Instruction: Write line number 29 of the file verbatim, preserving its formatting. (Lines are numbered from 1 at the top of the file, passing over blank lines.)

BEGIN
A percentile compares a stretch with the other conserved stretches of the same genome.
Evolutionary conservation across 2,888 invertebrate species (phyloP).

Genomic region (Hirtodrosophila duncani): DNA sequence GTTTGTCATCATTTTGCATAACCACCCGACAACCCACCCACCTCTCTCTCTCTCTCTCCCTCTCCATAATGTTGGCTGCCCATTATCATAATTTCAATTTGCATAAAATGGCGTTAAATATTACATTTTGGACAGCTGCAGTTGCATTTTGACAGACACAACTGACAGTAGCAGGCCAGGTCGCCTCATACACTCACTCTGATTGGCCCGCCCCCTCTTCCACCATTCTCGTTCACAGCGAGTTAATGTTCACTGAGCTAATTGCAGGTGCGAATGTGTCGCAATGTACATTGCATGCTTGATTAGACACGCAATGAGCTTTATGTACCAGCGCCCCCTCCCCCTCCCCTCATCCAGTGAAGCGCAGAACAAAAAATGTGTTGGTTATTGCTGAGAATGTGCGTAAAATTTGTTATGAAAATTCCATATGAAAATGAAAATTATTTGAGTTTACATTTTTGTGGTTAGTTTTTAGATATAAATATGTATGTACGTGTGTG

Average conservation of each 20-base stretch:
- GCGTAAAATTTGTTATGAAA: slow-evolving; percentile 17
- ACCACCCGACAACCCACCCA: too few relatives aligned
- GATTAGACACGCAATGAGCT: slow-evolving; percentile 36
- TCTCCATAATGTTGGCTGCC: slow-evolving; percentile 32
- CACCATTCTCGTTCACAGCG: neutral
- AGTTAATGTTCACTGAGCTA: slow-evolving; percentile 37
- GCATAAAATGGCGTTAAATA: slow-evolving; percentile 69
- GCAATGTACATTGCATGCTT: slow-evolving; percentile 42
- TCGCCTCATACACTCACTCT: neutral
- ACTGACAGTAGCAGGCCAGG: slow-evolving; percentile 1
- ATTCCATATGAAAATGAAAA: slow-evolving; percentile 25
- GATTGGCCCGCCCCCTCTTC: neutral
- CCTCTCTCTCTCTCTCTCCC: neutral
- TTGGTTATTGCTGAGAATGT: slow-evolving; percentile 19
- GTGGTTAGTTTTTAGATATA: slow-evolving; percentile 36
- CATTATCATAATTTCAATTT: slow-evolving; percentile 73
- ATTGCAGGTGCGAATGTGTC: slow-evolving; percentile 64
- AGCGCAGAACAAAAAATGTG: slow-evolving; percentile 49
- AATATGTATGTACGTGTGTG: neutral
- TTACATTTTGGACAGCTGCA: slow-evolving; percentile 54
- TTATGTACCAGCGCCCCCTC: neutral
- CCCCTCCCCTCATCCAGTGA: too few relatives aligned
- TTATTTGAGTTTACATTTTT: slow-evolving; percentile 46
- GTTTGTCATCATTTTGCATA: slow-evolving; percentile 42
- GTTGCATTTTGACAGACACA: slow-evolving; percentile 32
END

- GTTGCATTTTGACAGACACA: slow-evolving; percentile 32